‘Independence might happen if England doesn’t want to continue with Wales’, says professor

The flags of Wales and England

Independence might happen if England decides that it doesn’t “want to continue with Wales”, according to a professor.

In an interview with Daybreak Europe on Bloomberg, Professor Russell Deacon, Lecturer in Politics and History at Coleg Gwent, said that Wales might “not necessarily choose by itself” to become an independent nation.

The Visiting Professor in Governance and Political History, at the University of South Wales, made the remarks while speaking with Caroline Hepker and Roger Hearing, and was asked if Wales would become independent in the event of Scottish independence and Irish reunification.

According to the professor, independence is more of an “issue” among the younger generation and he noted that “nationalism does have quite an appeal.”

Professor Deacon also lamented what he called the lack of British institutions in Wales, such as the Imperial War Museum.

He claimed that younger people have “no sense of what it means” to be British because they were seeing “only what the Welsh side is”.

Professor Deacon said: “There is one thing that might make Wales independent, and that’s if England itself decides to go independent, and the English nationalist movement moves there decides that it doesn’t want to continue with Wales.”

“So ,Wales might also become independent from that perspective. So, it might not necessarily choose by itself, but might be a choice within England that then that they don’t actually want to continue with Wales.”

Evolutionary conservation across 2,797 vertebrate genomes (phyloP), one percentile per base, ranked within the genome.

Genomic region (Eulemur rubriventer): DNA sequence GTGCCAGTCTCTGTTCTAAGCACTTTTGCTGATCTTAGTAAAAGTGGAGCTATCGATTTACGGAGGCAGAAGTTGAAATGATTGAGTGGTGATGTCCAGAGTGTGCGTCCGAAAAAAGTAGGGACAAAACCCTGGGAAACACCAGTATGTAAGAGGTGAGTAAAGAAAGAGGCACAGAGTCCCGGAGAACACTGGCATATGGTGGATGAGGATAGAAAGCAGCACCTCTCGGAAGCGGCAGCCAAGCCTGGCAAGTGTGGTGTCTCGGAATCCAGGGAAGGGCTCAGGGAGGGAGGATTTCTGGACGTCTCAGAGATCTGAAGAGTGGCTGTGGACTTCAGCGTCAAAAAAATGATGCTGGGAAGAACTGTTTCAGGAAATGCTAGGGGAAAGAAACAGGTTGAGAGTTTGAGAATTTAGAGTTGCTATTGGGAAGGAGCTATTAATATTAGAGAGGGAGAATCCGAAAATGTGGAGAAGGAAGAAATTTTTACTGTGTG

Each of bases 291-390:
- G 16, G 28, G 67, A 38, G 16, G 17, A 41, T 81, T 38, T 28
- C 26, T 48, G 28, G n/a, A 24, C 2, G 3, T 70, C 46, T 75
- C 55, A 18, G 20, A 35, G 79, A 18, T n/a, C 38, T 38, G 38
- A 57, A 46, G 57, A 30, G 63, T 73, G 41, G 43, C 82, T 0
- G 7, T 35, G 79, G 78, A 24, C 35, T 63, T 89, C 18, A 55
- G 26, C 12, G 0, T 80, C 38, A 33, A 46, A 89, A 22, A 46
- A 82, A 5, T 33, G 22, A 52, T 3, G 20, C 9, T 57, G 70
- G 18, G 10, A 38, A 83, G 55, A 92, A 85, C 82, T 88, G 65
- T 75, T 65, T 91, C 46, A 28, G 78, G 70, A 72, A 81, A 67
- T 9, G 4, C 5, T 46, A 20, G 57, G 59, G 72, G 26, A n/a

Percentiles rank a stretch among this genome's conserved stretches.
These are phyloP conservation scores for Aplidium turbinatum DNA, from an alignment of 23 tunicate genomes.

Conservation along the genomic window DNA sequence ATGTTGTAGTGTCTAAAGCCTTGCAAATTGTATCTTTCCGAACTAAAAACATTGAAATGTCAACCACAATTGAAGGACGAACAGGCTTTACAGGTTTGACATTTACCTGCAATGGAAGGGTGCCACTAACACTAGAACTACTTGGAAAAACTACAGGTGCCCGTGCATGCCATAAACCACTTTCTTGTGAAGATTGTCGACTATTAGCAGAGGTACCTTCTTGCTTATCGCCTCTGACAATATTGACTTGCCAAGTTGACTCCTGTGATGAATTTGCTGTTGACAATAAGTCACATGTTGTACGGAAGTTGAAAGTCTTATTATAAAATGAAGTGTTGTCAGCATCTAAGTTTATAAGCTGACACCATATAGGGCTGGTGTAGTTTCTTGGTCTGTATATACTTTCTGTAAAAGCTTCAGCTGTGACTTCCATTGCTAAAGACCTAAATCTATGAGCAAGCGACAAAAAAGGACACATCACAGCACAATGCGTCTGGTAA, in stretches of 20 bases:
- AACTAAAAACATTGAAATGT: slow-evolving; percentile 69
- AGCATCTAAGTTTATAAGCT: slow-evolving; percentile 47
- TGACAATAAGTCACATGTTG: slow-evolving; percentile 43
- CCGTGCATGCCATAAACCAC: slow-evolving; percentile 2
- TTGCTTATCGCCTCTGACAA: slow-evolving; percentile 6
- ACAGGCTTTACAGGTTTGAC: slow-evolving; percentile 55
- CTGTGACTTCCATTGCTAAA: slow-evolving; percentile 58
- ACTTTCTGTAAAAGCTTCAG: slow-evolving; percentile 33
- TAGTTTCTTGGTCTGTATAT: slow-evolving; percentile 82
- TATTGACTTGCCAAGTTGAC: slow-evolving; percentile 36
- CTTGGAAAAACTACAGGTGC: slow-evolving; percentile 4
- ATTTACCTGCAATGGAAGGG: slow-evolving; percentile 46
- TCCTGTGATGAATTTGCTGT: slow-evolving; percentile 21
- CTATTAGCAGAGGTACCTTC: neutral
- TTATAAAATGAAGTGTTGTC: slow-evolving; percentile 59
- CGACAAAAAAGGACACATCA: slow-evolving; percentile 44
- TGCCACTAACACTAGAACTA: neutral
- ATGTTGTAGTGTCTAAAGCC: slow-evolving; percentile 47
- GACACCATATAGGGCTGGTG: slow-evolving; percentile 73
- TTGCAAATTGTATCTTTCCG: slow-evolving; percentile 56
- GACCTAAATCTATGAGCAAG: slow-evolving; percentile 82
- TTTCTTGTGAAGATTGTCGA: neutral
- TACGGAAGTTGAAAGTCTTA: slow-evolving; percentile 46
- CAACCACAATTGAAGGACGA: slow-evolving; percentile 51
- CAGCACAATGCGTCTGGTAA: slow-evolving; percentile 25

‘Independence’ 

At the beginning of the interview, Roger Hearing, said: “Perhaps we’ve never been quite so aware of where the borders between Scotland, Northern Ireland and Wales actually are, and that’s raised talk of something more, independence.

“Now Scotland is pushing for a new referendum. Wales is also rather surprisingly also contemplating change.

“This came as polls ahead of May’s elections to Wales’ national parliament suggested nationalism may be in the air.

Professor Deacon said: “I don’t think it’s probably anywhere near as advanced as it is in Scotland. Independence in Wales is starting to be more of an issue amongst younger people, and that’s where it’s picking off to a larger degree, so it’s become more popular amongst those.

“Amongst the older generations I think it’s still not very advanced at all.

“Nationalism does have quite an appeal. We’ve also seen with Brexit, there was that appeal, probably to the older generation of breaking away from that European control, and then as an alternative to that the younger generation now see perhaps a bit a bit of an appeal of breaking away from London.

“One of the things that the Johnson government does, and previous governments do is they don’t really invest in the Britishness brand, across the nations, particularly in Wales.

“So, you don’t find any kind of British institutions that push themselves in Wales, and therefore amongst younger people there’s no sense of what it means perhaps to be British, and it’s not being promoted.

“Things like for example the Imperial War Museum, there’s none of those in Wales. There’s no British museum in Wales. It’s all Welsh institutions. So, they’re not really seeing what the British side is, only what the Welsh side is.”

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